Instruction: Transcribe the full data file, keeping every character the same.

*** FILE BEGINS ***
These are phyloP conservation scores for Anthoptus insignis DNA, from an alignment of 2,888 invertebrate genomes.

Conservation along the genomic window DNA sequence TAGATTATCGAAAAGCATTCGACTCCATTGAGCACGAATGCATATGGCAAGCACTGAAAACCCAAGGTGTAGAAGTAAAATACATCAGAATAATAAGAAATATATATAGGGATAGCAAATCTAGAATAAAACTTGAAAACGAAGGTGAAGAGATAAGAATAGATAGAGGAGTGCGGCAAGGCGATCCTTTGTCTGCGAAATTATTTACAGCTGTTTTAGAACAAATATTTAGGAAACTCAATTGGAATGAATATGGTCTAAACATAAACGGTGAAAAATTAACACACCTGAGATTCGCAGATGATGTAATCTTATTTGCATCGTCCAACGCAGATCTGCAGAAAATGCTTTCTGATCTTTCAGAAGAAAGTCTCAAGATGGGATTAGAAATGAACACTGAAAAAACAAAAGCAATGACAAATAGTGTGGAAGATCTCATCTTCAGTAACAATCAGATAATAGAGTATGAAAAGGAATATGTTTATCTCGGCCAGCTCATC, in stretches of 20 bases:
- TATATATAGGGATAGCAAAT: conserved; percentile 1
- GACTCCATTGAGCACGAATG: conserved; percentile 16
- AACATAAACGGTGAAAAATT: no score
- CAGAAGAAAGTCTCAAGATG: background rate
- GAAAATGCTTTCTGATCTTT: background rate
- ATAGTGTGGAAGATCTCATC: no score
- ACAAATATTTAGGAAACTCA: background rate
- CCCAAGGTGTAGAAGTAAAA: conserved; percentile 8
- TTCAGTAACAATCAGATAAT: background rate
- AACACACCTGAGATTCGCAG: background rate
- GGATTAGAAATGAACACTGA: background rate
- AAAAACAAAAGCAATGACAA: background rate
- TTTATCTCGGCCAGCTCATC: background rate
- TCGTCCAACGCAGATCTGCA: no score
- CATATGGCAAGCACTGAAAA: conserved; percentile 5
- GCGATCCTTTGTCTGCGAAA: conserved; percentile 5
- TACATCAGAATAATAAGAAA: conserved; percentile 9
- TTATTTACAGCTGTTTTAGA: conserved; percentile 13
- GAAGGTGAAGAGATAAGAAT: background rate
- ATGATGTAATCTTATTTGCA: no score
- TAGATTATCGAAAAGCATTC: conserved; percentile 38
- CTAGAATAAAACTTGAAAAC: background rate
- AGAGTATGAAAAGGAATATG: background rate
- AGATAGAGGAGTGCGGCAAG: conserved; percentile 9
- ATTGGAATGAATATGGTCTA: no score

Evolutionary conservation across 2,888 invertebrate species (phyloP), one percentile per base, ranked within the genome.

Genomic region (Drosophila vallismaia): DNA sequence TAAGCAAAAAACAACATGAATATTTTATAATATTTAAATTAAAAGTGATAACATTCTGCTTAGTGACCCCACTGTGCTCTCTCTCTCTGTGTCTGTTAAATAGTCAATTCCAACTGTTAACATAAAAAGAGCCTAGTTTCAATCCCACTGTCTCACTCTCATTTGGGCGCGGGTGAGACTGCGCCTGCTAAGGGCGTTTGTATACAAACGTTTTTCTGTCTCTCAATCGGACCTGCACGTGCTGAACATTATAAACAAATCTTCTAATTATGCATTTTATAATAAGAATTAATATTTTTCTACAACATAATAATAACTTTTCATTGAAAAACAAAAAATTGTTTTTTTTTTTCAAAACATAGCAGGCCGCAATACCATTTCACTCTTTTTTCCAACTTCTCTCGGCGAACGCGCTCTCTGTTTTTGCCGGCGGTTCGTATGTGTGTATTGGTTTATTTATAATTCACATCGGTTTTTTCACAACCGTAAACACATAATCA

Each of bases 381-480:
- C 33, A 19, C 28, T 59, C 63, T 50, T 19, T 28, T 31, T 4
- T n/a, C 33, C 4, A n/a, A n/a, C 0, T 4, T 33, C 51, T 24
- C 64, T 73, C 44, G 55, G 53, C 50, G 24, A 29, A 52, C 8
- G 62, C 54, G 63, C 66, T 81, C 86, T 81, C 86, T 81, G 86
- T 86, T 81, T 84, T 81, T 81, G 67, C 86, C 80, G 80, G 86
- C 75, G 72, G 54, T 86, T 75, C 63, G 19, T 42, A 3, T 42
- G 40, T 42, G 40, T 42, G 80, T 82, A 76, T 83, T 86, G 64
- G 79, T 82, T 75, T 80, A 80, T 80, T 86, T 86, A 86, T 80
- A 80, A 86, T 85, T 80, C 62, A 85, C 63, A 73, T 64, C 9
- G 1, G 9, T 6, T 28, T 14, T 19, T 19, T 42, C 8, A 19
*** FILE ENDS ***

These are phyloP conservation scores for Anthoptus insignis DNA, from an alignment of 2,888 invertebrate genomes.

Conservation along the genomic window DNA sequence TAGATTATCGAAAAGCATTCGACTCCATTGAGCACGAATGCATATGGCAAGCACTGAAAACCCAAGGTGTAGAAGTAAAATACATCAGAATAATAAGAAATATATATAGGGATAGCAAATCTAGAATAAAACTTGAAAACGAAGGTGAAGAGATAAGAATAGATAGAGGAGTGCGGCAAGGCGATCCTTTGTCTGCGAAATTATTTACAGCTGTTTTAGAACAAATATTTAGGAAACTCAATTGGAATGAATATGGTCTAAACATAAACGGTGAAAAATTAACACACCTGAGATTCGCAGATGATGTAATCTTATTTGCATCGTCCAACGCAGATCTGCAGAAAATGCTTTCTGATCTTTCAGAAGAAAGTCTCAAGATGGGATTAGAAATGAACACTGAAAAAACAAAAGCAATGACAAATAGTGTGGAAGATCTCATCTTCAGTAACAATCAGATAATAGAGTATGAAAAGGAATATGTTTATCTCGGCCAGCTCATC, in stretches of 20 bases:
- TATATATAGGGATAGCAAAT: conserved; percentile 1
- GACTCCATTGAGCACGAATG: conserved; percentile 16
- AACATAAACGGTGAAAAATT: no score
- CAGAAGAAAGTCTCAAGATG: background rate
- GAAAATGCTTTCTGATCTTT: background rate
- ATAGTGTGGAAGATCTCATC: no score
- ACAAATATTTAGGAAACTCA: background rate
- CCCAAGGTGTAGAAGTAAAA: conserved; percentile 8
- TTCAGTAACAATCAGATAAT: background rate
- AACACACCTGAGATTCGCAG: background rate
- GGATTAGAAATGAACACTGA: background rate
- AAAAACAAAAGCAATGACAA: background rate
- TTTATCTCGGCCAGCTCATC: background rate
- TCGTCCAACGCAGATCTGCA: no score
- CATATGGCAAGCACTGAAAA: conserved; percentile 5
- GCGATCCTTTGTCTGCGAAA: conserved; percentile 5
- TACATCAGAATAATAAGAAA: conserved; percentile 9
- TTATTTACAGCTGTTTTAGA: conserved; percentile 13
- GAAGGTGAAGAGATAAGAAT: background rate
- ATGATGTAATCTTATTTGCA: no score
- TAGATTATCGAAAAGCATTC: conserved; percentile 38
- CTAGAATAAAACTTGAAAAC: background rate
- AGAGTATGAAAAGGAATATG: background rate
- AGATAGAGGAGTGCGGCAAG: conserved; percentile 9
- ATTGGAATGAATATGGTCTA: no score

Evolutionary conservation across 2,888 invertebrate species (phyloP), one percentile per base, ranked within the genome.

Genomic region (Drosophila vallismaia): DNA sequence TAAGCAAAAAACAACATGAATATTTTATAATATTTAAATTAAAAGTGATAACATTCTGCTTAGTGACCCCACTGTGCTCTCTCTCTCTGTGTCTGTTAAATAGTCAATTCCAACTGTTAACATAAAAAGAGCCTAGTTTCAATCCCACTGTCTCACTCTCATTTGGGCGCGGGTGAGACTGCGCCTGCTAAGGGCGTTTGTATACAAACGTTTTTCTGTCTCTCAATCGGACCTGCACGTGCTGAACATTATAAACAAATCTTCTAATTATGCATTTTATAATAAGAATTAATATTTTTCTACAACATAATAATAACTTTTCATTGAAAAACAAAAAATTGTTTTTTTTTTTCAAAACATAGCAGGCCGCAATACCATTTCACTCTTTTTTCCAACTTCTCTCGGCGAACGCGCTCTCTGTTTTTGCCGGCGGTTCGTATGTGTGTATTGGTTTATTTATAATTCACATCGGTTTTTTCACAACCGTAAACACATAATCA

Each of bases 381-480:
- C 33, A 19, C 28, T 59, C 63, T 50, T 19, T 28, T 31, T 4
- T n/a, C 33, C 4, A n/a, A n/a, C 0, T 4, T 33, C 51, T 24
- C 64, T 73, C 44, G 55, G 53, C 50, G 24, A 29, A 52, C 8
- G 62, C 54, G 63, C 66, T 81, C 86, T 81, C 86, T 81, G 86
- T 86, T 81, T 84, T 81, T 81, G 67, C 86, C 80, G 80, G 86
- C 75, G 72, G 54, T 86, T 75, C 63, G 19, T 42, A 3, T 42
- G 40, T 42, G 40, T 42, G 80, T 82, A 76, T 83, T 86, G 64
- G 79, T 82, T 75, T 80, A 80, T 80, T 86, T 86, A 86, T 80
- A 80, A 86, T 85, T 80, C 62, A 85, C 63, A 73, T 64, C 9
- G 1, G 9, T 6, T 28, T 14, T 19, T 19, T 42, C 8, A 19